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October 6, 2004 - Roenick, Primeau at ease

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Roenick, Primeau at ease

MEDFORD, N.J. - Ultimately, the only people Jeremy Roenick really had to apologize to were his teammates.

After telling the Flyers' ownership and management on Monday that he was sorry for recent comments he made pertaining to his future playing status, Roenick called team captain Keith Primeau on the phone that same night to voice similar sentiments.

Primeau said he accepts the apology and believes no irreparable damage has been done between Roenick and the rest of the Flyers.

Of course, it's all a rather bizarre situation because both the game of hockey and Roenick's health situation are in sort of a holding pattern at the moment.

The NHL, which was scheduled to start next week, is in a lockout, and Roenick, plagued by the aftereffects of a concussion, needs to be cleared by doctors before he can entertain notions of playing again.

"I thanked him for the call because I thought it was important that he let the players know what his feelings are,'' Primeau said after a workout at a suburban rink with several teammates on Tuesday.

"They come to me and I tell them, 'I know as much as you do because I haven't spoken to him all summer.' He was very apologetic, he understands that he says things at times that pop into his head. And we accept JR for that.''

A source on the Flyers said Roenick had campaigned in public over the summer, letting known a desire to play in either Phoenix or Chicago, the other two NHL teams for which he previously played.

Apparently that was all a misunderstanding.

"It was important that he cleared the air with the guys in the locker room because the sense was that he didn't want to be a part of what we were creating,'' Primeau said. "That was disheartening, but he assured me that this is where he wants to be. He wants to finish his career as a Flyer.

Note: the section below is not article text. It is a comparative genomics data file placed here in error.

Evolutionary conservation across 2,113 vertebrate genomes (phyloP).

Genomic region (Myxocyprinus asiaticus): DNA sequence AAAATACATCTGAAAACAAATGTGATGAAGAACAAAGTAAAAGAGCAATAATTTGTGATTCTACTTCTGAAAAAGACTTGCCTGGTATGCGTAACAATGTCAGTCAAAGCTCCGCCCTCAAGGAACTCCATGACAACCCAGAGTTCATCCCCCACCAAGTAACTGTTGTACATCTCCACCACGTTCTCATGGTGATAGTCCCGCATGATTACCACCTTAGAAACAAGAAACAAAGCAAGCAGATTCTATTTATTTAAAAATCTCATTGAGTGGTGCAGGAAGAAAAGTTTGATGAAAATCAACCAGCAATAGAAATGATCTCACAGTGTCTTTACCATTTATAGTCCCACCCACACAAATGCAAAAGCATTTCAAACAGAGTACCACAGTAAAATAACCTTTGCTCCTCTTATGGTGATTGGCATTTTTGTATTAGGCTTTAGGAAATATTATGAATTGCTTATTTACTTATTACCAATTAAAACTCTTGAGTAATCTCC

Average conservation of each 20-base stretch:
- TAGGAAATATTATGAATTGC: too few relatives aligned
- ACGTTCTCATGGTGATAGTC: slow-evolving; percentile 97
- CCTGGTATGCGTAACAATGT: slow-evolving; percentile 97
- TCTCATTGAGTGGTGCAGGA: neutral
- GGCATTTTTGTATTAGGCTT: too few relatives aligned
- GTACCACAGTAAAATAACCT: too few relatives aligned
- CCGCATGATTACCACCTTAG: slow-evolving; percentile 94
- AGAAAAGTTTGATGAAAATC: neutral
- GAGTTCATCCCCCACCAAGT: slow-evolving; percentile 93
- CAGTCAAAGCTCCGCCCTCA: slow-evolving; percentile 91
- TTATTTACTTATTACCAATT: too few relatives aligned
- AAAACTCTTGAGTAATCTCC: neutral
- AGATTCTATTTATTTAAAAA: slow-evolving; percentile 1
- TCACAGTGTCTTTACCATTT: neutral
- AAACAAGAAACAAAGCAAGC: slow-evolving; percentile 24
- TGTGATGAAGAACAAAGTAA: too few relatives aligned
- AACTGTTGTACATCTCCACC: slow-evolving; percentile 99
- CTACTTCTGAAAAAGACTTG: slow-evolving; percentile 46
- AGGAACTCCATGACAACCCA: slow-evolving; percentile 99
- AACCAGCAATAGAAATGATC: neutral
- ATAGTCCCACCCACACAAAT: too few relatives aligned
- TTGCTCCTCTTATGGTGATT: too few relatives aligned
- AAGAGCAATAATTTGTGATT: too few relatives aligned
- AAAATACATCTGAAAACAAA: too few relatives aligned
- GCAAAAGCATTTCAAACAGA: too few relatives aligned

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"That's important in order for us to move ahead.''

All Primeau had known about the situation was what he had picked up through the media. He wanted to hear directly from Roenick.

"Until you hear it from the horse's mouth, it's all speculation,'' Primeau said. "You can take half of what JR says and throw it out. And accept half of it for what it's worth.

"But it was getting to the point where if he didn't try and rectify it ... if he had a true passion, a true sense that he wanted to return to Philadelphia, then he was going to have to extend an olive branch. That's what he's done. Now it's a closed chapter.''

Todd Fedoruk, one of Roenick's closest friends in the locker room, gave the impression he was relieved by the act of contrition.

"I don't want him to burn bridges here,'' Fedoruk said. "Ultimately, it does come up to the player whether he wants to play here or not.

"I haven't had a chance to talk to him. JR's a good buddy of mine and I want to see him help us win a (Stanley) Cup. He's a big part of our team. When you get involved with management and stuff, you can burn your bridges.''

Roenick claims he spoke before thinking and wants both the front office and his teammates to know it wasn't personal, according to Fedoruk.

"JR's a pretty honest guy and wouldn't do anything to hurt the organization,'' Fedoruk said. "Hopefully it will all get worked out."